adam_bradford_bishop_fred_bethel_web.jpgFORT LAUDERDALE — Bishop Fred Bethel sees his congregation as an example of the Rev. Dr. Martin Luther King Jr.’s dream of brotherhood. Bethel, 40, of the Fort Lauderdale Church of Jesus Christ of Latter Day Saints, 1100 S.W. 15th Ave., ministers to a diverse congregation that represents almost every face known to man.

“The greatest joy I have is that every Sunday when I look upon my congregation I have no idea what the predominant culture is; it’s such a mixture of cultures,” said Bethel, who grew up in Carol City. “And everyone who enters the building recognizes there is such love in the heart of the members beyond the outer appearance. You are my brother and my sister and I don’t care what your skin looks like.”

One reality outside the walls of his temple is that the race for the Republican presidential nomination begs the question: Would Dr. King vote for former Massachusetts Gov. Mitt Romney — who shares Bethel’s faith — or shy away from voting for a Mormon?

Says Bethel: “If Dr. King was alive today, I believe he would make his decision based upon the content of (Romney’s) character and the policy which he was willing to deal with in the country. I believe if Dr. King supported the message that Mitt Romney was presenting, he would look past all the other traditional factors that many might have come into place, because that is who Dr. King was.”

The question of tolerance versus brotherhood is a prickly one for Bethel. The Church of Jesus Christ of Latter Day Saints, or LDS, is perceived as being unfriendly to people of color — a stereotype challenged by the fact that Bishop Bethel is an African American.

“I am a black man in the LDS church,” he said. “I’ve created quite a stir.”

Bethel was raised as a Baptist in a Miami-Dade city known for social problems and high crime. He attributes his success in life to his mother who reared him and his sister to value education above temptation.

Both Bethel children earned scholarships and were college educated. He attended historically black Jackson State University in Mississippi where he became a brother of Dr. King in Alpha Phi Alpha Fraternity. He applies King’s position on brotherhood to his everyday conduct, he said, adding that becoming a Mormon has had its challenges in applying that ideal.

“There is a lot of tradition in the church that doesn’t parallel with the teachings of the church” as far as tolerance goes, he said.

Bethel likes to refer to Dr. King’s 1963 Lincoln Memorial “I have a dream” speech, in which King said: “I have a dream that one day on the red hills of Georgia the sons of former slaves and the sons of former slave owners will be able to sit down together at the table of brotherhood.”

We need to pay attention, Bethel said, “to what Dr. King was saying here and what his dream was, and continue to sit at the table of brotherhood and sisterhood, but I don’t think we are doing that. We are settling with sitting at the table of tolerance because in our hearts we have not achieved that state of loving one another as brothers and sisters.”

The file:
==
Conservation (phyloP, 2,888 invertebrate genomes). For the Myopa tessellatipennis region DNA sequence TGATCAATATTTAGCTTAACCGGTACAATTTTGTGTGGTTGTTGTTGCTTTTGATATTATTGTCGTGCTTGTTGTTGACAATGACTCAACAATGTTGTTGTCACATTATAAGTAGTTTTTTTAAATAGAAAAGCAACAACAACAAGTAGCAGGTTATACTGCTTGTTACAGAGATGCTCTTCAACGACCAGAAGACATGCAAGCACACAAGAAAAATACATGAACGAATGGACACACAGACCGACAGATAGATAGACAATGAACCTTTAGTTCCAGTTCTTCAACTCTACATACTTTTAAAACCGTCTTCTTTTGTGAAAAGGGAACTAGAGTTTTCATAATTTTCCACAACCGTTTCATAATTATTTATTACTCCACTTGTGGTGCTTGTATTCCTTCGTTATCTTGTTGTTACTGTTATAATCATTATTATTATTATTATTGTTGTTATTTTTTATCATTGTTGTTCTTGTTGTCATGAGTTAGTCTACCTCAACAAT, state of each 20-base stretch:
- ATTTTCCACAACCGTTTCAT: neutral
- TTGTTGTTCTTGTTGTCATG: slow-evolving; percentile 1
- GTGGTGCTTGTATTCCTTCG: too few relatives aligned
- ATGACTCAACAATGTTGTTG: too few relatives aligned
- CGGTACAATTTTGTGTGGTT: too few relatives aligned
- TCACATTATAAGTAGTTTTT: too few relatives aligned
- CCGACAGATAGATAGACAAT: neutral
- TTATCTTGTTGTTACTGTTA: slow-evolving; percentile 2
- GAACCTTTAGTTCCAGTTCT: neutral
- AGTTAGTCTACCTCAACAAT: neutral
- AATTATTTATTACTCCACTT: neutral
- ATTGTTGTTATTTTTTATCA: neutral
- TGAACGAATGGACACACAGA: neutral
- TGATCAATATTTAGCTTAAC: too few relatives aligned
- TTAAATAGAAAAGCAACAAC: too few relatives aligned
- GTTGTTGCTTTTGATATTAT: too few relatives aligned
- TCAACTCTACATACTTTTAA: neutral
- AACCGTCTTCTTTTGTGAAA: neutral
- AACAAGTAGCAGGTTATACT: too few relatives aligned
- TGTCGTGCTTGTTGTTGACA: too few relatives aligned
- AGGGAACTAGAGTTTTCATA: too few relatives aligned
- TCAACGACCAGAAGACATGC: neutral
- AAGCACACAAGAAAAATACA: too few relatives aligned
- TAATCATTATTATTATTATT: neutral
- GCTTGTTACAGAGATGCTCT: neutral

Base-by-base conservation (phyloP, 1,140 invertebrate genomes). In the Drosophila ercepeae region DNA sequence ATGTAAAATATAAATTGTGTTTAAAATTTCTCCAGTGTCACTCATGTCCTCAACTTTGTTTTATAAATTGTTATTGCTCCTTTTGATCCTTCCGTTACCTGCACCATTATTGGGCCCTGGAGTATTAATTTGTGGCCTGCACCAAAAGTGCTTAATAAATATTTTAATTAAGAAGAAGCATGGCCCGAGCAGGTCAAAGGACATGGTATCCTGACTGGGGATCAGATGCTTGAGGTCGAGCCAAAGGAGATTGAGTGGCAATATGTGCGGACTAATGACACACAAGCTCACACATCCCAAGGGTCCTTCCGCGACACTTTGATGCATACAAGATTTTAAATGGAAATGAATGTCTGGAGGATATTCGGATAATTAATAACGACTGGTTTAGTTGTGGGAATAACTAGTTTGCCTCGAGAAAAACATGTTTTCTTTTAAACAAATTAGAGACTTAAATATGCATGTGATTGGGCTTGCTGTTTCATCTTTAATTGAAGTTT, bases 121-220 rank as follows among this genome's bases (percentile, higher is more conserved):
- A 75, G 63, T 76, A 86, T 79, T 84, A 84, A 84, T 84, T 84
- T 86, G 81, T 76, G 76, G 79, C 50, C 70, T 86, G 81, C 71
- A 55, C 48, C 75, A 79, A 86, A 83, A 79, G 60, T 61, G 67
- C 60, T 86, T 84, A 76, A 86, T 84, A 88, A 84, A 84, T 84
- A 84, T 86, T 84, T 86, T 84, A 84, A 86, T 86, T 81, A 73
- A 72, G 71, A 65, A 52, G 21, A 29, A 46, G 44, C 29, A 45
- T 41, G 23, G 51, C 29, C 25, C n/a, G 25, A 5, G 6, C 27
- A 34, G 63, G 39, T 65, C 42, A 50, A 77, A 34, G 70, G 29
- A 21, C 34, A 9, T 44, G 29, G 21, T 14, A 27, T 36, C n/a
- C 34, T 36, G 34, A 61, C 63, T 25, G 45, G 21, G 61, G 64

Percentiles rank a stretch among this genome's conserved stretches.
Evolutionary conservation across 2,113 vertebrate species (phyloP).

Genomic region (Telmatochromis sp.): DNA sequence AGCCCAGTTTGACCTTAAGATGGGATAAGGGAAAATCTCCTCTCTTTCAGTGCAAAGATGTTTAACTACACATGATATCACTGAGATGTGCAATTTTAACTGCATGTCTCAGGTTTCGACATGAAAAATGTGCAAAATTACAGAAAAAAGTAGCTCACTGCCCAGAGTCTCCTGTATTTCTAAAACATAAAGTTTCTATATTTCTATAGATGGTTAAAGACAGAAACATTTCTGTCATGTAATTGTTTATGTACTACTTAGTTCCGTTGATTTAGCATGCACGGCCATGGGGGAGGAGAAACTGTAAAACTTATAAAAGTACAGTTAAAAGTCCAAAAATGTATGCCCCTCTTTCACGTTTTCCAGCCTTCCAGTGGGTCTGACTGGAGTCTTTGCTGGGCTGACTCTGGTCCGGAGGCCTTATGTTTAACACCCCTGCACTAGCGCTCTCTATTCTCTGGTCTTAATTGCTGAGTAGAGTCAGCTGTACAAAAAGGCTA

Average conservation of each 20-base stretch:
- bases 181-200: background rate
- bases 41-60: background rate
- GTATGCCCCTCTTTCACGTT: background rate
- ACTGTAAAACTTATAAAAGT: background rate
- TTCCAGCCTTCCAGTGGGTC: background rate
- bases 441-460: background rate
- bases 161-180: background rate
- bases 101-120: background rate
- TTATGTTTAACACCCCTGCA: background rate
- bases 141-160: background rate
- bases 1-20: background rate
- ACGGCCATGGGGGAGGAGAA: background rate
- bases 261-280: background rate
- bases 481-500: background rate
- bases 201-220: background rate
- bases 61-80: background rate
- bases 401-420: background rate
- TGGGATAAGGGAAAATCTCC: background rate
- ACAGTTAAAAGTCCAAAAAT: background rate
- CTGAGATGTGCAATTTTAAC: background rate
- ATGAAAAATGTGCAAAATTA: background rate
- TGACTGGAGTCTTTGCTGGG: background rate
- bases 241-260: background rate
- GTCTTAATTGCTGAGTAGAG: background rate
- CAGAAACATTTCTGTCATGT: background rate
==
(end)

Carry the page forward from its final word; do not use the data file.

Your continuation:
“We are tolerating you living in my neighborhood, and I will tolerate being on a bus with you but as far as my heart is concerned…I think we’ve gotten to a point where the people can appear to get along but if you put pressure in a situation then the essence of the heart begins to reveal itself.”

Bethel equates prejudice with layers of an onion. “You have the first layer when you say, ‘Well, I am not prejudiced.’ You are friends with your coworkers and are not calling them the N-word at work. But then you have to ask yourself would you feel comfortable with your child dating someone of another culture? If the answer is no, you haven’t reached the depth of getting to that brotherly love core.”

Seeing humanity as one and actually living the philosophy are different things, said Adam Bradford, 38, a member of the LDS church who, under Bethel, has learned to apply his faith to real-world scenarios. Bradford grew up in the LDS church in Utah and recently moved to South Florida from Iowa.

“To be honest, the demographic of those places is such that there really isn’t a large African-American population,” Bradford said. “So, coming to South Florida and encountering a new demographic with such a huge amount of diversity here compared to what I was used to, right off the bat certain issues that I never really had to confront except intellectually, surfaced.”

“With racism, it’s one thing to think about it when you are surrounded by people who look like you, and then another way to think about it when you walk into a community of people from all sorts of ethnic backgrounds,” he said. “As I have worked with Mr. Bethel in the church here in South Florida, the thing that has been so remarkable to me that you get to that point that you recognize that people really are people and when you love them it really doesn’t make any difference. Mr. Bethel taught me that.”

As Bethel prepares to observe Dr. King’s birthday, he said the lessons of brotherhood are forefront through King’s teachings, which are firmly rooted in the words of Jesus Christ.

“Jesus makes the way very simple. It’s all a matter of choice. A person can acknowledge the fact that we are all children of God,” Bethel said, then asks: “Why can’t we stop focusing on how we’re different, and focus on how we are alike?”

**Pictured above Fred Bethel (right), a South Florida native raised in Miami-Dade County’s Carol City, is a Mormon bishop in the Church of Jesus Christ of Latter Day Saints Fort Lauderdale Ward, with Adam Bradford, (left).